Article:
THE Queensland Government has thrown its support behind new pioneering technologies to give our athletes an extra edge on the football field and in the swimming pool.
The Advance Queensland Sport Science Challenge is designed to enhance the competitiveness of Queensland’s elite athletes through the development of innovative products, technology or processes.
Minister for Science Leeanne Enoch said there were three recipients this year, two of whom are developing technologies to help our swimmers.
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Albion-based Vald Performance has received $100,000 to further develop and test a new portable motion capture system.
The new system will combine information collected from a camera with sensors on a swimmer’s body, giving coaches live data on the swimmer’s physical performance in the pool.
Meanwhile, the Health Collab from Paddington has received $40,000 to develop an app that will improve the ability of swimmers and coaches to assess, track and address body position issues.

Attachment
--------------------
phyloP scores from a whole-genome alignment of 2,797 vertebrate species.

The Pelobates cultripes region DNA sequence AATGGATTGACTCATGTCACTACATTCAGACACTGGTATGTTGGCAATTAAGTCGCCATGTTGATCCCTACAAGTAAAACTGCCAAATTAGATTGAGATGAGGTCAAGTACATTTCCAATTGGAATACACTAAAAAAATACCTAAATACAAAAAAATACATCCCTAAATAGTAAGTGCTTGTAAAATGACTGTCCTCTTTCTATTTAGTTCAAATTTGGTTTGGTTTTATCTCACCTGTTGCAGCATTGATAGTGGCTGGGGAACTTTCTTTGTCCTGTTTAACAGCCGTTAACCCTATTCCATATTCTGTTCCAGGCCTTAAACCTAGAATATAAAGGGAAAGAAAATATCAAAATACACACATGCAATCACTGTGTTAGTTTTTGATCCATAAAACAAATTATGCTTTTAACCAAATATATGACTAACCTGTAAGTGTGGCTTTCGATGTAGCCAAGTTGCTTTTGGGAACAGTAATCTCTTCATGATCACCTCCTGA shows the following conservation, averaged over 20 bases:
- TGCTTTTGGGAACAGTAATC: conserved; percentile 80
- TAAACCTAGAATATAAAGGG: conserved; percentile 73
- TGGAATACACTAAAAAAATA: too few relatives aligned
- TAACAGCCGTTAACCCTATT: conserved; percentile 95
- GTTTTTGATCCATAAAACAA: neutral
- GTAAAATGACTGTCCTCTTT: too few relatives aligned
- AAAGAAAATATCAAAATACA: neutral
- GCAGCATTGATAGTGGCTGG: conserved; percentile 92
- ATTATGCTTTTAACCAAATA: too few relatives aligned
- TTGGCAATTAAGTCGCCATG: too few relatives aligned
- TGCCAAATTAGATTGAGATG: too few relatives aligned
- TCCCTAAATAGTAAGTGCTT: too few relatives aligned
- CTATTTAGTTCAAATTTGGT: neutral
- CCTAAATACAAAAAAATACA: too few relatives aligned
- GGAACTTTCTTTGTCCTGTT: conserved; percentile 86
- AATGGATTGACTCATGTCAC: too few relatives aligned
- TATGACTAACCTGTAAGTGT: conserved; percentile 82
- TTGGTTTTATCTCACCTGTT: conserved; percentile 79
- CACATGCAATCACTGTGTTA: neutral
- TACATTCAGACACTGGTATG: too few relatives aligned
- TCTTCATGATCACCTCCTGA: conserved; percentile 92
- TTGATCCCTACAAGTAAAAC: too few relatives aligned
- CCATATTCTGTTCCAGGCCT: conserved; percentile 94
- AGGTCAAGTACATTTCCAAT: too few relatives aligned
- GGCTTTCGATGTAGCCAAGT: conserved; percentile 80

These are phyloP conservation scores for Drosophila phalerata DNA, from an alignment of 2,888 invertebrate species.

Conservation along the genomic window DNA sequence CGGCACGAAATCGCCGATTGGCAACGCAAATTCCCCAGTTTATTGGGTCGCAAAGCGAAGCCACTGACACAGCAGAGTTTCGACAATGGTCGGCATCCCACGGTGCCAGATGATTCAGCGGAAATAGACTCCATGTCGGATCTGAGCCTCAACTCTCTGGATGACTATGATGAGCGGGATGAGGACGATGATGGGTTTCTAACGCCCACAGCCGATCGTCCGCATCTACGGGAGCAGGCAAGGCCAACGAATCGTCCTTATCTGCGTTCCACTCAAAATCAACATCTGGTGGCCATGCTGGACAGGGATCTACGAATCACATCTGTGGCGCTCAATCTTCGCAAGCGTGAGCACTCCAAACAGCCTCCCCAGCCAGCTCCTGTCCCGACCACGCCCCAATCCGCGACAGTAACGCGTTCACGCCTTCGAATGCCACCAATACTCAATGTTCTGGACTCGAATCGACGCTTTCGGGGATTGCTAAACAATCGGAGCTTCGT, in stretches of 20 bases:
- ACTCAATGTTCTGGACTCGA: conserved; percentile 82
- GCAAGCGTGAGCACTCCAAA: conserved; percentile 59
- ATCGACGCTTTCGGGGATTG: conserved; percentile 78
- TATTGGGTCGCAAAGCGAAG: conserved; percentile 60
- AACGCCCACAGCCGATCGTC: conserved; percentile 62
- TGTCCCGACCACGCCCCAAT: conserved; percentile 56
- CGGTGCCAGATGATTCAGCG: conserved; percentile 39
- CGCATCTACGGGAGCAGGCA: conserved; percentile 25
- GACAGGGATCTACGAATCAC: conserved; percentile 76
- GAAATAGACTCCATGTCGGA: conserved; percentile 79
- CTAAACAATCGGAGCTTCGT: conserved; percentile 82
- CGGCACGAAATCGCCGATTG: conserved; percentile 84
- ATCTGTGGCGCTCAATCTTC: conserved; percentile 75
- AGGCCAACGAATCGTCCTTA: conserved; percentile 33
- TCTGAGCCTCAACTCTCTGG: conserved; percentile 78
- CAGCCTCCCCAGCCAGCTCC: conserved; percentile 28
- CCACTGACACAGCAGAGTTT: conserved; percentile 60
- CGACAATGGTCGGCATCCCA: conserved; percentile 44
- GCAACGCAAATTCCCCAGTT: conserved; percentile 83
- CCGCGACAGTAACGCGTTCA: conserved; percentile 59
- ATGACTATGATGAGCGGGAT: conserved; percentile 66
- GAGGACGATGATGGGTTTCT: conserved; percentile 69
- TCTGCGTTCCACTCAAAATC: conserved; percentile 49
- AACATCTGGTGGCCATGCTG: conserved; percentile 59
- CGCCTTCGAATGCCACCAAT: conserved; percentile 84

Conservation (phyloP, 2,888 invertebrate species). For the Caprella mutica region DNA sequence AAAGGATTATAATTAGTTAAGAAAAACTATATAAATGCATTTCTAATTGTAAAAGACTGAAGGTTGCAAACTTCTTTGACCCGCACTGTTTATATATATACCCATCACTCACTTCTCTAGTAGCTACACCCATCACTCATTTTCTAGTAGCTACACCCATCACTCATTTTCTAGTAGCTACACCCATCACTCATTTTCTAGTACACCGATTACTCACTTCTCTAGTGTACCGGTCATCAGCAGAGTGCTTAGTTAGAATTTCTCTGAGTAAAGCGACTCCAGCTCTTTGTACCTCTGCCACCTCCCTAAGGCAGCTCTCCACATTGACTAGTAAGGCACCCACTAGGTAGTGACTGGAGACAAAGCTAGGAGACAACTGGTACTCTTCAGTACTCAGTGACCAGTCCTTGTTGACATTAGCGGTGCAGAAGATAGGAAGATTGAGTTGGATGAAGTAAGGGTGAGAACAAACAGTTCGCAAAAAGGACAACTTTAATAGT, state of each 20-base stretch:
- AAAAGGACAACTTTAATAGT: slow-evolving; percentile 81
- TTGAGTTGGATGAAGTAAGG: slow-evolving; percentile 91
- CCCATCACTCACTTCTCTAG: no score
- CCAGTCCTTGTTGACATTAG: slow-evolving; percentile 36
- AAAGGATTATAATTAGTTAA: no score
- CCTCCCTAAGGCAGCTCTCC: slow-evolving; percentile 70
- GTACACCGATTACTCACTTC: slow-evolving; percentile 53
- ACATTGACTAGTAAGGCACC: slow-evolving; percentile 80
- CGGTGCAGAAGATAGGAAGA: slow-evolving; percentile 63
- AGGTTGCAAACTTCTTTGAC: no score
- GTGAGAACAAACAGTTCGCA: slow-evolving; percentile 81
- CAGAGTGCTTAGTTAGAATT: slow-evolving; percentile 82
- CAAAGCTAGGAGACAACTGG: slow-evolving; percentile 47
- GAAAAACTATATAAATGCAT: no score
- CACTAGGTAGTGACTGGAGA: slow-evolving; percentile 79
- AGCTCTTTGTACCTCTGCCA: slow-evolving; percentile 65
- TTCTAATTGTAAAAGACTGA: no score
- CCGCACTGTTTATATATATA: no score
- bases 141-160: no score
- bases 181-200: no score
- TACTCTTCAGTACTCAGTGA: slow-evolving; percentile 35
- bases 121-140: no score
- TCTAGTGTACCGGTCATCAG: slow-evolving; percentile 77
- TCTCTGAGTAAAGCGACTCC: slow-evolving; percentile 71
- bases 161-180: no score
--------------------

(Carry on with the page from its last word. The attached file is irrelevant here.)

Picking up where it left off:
Sumner Park based Fusion Sport also received $85,000 to help develop an affordable web-based video analysis tool that will help coaches, analysts and athletes worldwide improve performance.
Minister for Innovation Kate Jones said the Advance Queensland Sport Science Challenge funding will enable small businesses to fast-track their innovations.
“The Challenge supports innovations that have commercial potential to become market-ready,” Ms Jones said.
“Once the Challenge project is finalised, sporting organisations, schools, coaches and individuals can get their hands on these exciting innovations to improve their own performance.
“The Challenge is funded under the Palaszczuk Government’s $518 million Advance Queensland initiative to create jobs of the future and build Queensland’s reputation as a global innovation and investment destination.”
Sports and Digital Technology Minister Mick de Brenni said the Advance Queensland Sport Science Challenge reflected Queensland’s passion for sport in all its forms.
Mr de Brenni said the Challenge also aimed to fund projects that would increase participation in sport and exercise.
“Increased participation is not just about improving health outcomes for communities right across Queensland,” Mr de Brenni said.
“It’s also about ensuring we remain competitive at elite level well into the future, by growing a strong base of various sport participation to build from.”